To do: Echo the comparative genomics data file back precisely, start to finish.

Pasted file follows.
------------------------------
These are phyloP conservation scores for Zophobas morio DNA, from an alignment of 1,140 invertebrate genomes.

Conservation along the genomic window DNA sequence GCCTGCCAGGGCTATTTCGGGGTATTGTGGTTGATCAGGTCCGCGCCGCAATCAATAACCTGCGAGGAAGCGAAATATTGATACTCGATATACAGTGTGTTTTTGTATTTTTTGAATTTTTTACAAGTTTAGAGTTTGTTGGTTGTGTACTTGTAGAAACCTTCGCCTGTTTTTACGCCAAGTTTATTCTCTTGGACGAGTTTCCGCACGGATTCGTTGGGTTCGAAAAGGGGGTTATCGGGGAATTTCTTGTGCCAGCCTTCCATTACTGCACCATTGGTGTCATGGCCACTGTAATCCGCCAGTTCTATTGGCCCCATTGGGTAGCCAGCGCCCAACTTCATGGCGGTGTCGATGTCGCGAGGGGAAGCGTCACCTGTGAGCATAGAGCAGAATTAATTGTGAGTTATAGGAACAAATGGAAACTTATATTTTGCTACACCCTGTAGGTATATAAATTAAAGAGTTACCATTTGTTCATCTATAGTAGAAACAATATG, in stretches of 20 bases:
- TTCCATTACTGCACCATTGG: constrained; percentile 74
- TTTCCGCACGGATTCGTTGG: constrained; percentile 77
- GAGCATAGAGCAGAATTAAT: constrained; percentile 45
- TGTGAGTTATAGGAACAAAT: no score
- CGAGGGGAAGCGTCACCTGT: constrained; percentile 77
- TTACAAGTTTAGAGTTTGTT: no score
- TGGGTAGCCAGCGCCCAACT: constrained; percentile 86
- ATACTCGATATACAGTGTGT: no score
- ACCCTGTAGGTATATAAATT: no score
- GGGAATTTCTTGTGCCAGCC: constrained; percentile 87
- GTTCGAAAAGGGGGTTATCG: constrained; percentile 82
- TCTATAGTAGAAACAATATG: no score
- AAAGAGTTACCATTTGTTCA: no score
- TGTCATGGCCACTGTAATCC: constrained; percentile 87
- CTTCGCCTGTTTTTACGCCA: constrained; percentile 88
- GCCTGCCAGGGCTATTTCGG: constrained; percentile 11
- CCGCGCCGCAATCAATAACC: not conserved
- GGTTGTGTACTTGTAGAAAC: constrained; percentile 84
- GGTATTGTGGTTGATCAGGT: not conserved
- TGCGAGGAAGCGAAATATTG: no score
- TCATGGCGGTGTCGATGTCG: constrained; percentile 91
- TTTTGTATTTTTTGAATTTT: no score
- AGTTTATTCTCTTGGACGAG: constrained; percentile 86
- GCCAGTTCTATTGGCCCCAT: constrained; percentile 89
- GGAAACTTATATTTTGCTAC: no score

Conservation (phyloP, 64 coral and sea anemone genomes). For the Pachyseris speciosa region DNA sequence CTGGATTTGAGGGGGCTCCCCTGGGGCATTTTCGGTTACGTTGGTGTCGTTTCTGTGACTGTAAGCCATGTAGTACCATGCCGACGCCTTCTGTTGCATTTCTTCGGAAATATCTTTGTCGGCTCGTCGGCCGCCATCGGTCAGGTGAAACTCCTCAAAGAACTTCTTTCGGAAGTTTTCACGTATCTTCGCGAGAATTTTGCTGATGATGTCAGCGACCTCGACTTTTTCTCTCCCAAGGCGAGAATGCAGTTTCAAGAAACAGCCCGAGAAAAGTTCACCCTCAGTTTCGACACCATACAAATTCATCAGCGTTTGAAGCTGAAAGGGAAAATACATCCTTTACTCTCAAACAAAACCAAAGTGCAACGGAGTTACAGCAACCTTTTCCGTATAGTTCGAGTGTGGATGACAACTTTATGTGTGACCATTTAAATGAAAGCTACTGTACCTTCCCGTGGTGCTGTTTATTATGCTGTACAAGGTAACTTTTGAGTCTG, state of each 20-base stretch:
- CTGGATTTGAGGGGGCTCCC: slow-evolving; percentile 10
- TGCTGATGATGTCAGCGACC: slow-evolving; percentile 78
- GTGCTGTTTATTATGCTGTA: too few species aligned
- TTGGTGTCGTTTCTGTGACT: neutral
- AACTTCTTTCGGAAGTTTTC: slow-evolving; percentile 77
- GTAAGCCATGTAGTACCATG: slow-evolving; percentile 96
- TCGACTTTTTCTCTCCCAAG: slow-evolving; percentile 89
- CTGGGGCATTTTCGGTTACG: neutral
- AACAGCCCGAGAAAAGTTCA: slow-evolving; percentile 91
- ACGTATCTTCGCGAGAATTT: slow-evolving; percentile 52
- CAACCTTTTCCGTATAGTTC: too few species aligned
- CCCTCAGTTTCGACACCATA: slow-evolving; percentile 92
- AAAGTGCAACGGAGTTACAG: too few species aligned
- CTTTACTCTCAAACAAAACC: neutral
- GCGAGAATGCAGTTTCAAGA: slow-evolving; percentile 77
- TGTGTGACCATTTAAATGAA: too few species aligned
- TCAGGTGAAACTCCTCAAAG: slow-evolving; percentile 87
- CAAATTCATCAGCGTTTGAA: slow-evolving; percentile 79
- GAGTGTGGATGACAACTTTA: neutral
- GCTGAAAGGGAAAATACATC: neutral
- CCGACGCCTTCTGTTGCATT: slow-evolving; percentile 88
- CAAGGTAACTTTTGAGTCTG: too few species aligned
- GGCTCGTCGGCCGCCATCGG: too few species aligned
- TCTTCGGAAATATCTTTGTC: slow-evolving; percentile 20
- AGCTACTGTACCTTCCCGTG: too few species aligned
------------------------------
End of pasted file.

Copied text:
These are phyloP conservation scores for Zophobas morio DNA, from an alignment of 1,140 invertebrate genomes.

Conservation along the genomic window DNA sequence GCCTGCCAGGGCTATTTCGGGGTATTGTGGTTGATCAGGTCCGCGCCGCAATCAATAACCTGCGAGGAAGCGAAATATTGATACTCGATATACAGTGTGTTTTTGTATTTTTTGAATTTTTTACAAGTTTAGAGTTTGTTGGTTGTGTACTTGTAGAAACCTTCGCCTGTTTTTACGCCAAGTTTATTCTCTTGGACGAGTTTCCGCACGGATTCGTTGGGTTCGAAAAGGGGGTTATCGGGGAATTTCTTGTGCCAGCCTTCCATTACTGCACCATTGGTGTCATGGCCACTGTAATCCGCCAGTTCTATTGGCCCCATTGGGTAGCCAGCGCCCAACTTCATGGCGGTGTCGATGTCGCGAGGGGAAGCGTCACCTGTGAGCATAGAGCAGAATTAATTGTGAGTTATAGGAACAAATGGAAACTTATATTTTGCTACACCCTGTAGGTATATAAATTAAAGAGTTACCATTTGTTCATCTATAGTAGAAACAATATG, in stretches of 20 bases:
- TTCCATTACTGCACCATTGG: constrained; percentile 74
- TTTCCGCACGGATTCGTTGG: constrained; percentile 77
- GAGCATAGAGCAGAATTAAT: constrained; percentile 45
- TGTGAGTTATAGGAACAAAT: no score
- CGAGGGGAAGCGTCACCTGT: constrained; percentile 77
- TTACAAGTTTAGAGTTTGTT: no score
- TGGGTAGCCAGCGCCCAACT: constrained; percentile 86
- ATACTCGATATACAGTGTGT: no score
- ACCCTGTAGGTATATAAATT: no score
- GGGAATTTCTTGTGCCAGCC: constrained; percentile 87
- GTTCGAAAAGGGGGTTATCG: constrained; percentile 82
- TCTATAGTAGAAACAATATG: no score
- AAAGAGTTACCATTTGTTCA: no score
- TGTCATGGCCACTGTAATCC: constrained; percentile 87
- CTTCGCCTGTTTTTACGCCA: constrained; percentile 88
- GCCTGCCAGGGCTATTTCGG: constrained; percentile 11
- CCGCGCCGCAATCAATAACC: not conserved
- GGTTGTGTACTTGTAGAAAC: constrained; percentile 84
- GGTATTGTGGTTGATCAGGT: not conserved
- TGCGAGGAAGCGAAATATTG: no score
- TCATGGCGGTGTCGATGTCG: constrained; percentile 91
- TTTTGTATTTTTTGAATTTT: no score
- AGTTTATTCTCTTGGACGAG: constrained; percentile 86
- GCCAGTTCTATTGGCCCCAT: constrained; percentile 89
- GGAAACTTATATTTTGCTAC: no score

Conservation (phyloP, 64 coral and sea anemone genomes). For the Pachyseris speciosa region DNA sequence CTGGATTTGAGGGGGCTCCCCTGGGGCATTTTCGGTTACGTTGGTGTCGTTTCTGTGACTGTAAGCCATGTAGTACCATGCCGACGCCTTCTGTTGCATTTCTTCGGAAATATCTTTGTCGGCTCGTCGGCCGCCATCGGTCAGGTGAAACTCCTCAAAGAACTTCTTTCGGAAGTTTTCACGTATCTTCGCGAGAATTTTGCTGATGATGTCAGCGACCTCGACTTTTTCTCTCCCAAGGCGAGAATGCAGTTTCAAGAAACAGCCCGAGAAAAGTTCACCCTCAGTTTCGACACCATACAAATTCATCAGCGTTTGAAGCTGAAAGGGAAAATACATCCTTTACTCTCAAACAAAACCAAAGTGCAACGGAGTTACAGCAACCTTTTCCGTATAGTTCGAGTGTGGATGACAACTTTATGTGTGACCATTTAAATGAAAGCTACTGTACCTTCCCGTGGTGCTGTTTATTATGCTGTACAAGGTAACTTTTGAGTCTG, state of each 20-base stretch:
- CTGGATTTGAGGGGGCTCCC: slow-evolving; percentile 10
- TGCTGATGATGTCAGCGACC: slow-evolving; percentile 78
- GTGCTGTTTATTATGCTGTA: too few species aligned
- TTGGTGTCGTTTCTGTGACT: neutral
- AACTTCTTTCGGAAGTTTTC: slow-evolving; percentile 77
- GTAAGCCATGTAGTACCATG: slow-evolving; percentile 96
- TCGACTTTTTCTCTCCCAAG: slow-evolving; percentile 89
- CTGGGGCATTTTCGGTTACG: neutral
- AACAGCCCGAGAAAAGTTCA: slow-evolving; percentile 91
- ACGTATCTTCGCGAGAATTT: slow-evolving; percentile 52
- CAACCTTTTCCGTATAGTTC: too few species aligned
- CCCTCAGTTTCGACACCATA: slow-evolving; percentile 92
- AAAGTGCAACGGAGTTACAG: too few species aligned
- CTTTACTCTCAAACAAAACC: neutral
- GCGAGAATGCAGTTTCAAGA: slow-evolving; percentile 77
- TGTGTGACCATTTAAATGAA: too few species aligned
- TCAGGTGAAACTCCTCAAAG: slow-evolving; percentile 87
- CAAATTCATCAGCGTTTGAA: slow-evolving; percentile 79
- GAGTGTGGATGACAACTTTA: neutral
- GCTGAAAGGGAAAATACATC: neutral
- CCGACGCCTTCTGTTGCATT: slow-evolving; percentile 88
- CAAGGTAACTTTTGAGTCTG: too few species aligned
- GGCTCGTCGGCCGCCATCGG: too few species aligned
- TCTTCGGAAATATCTTTGTC: slow-evolving; percentile 20
- AGCTACTGTACCTTCCCGTG: too few species aligned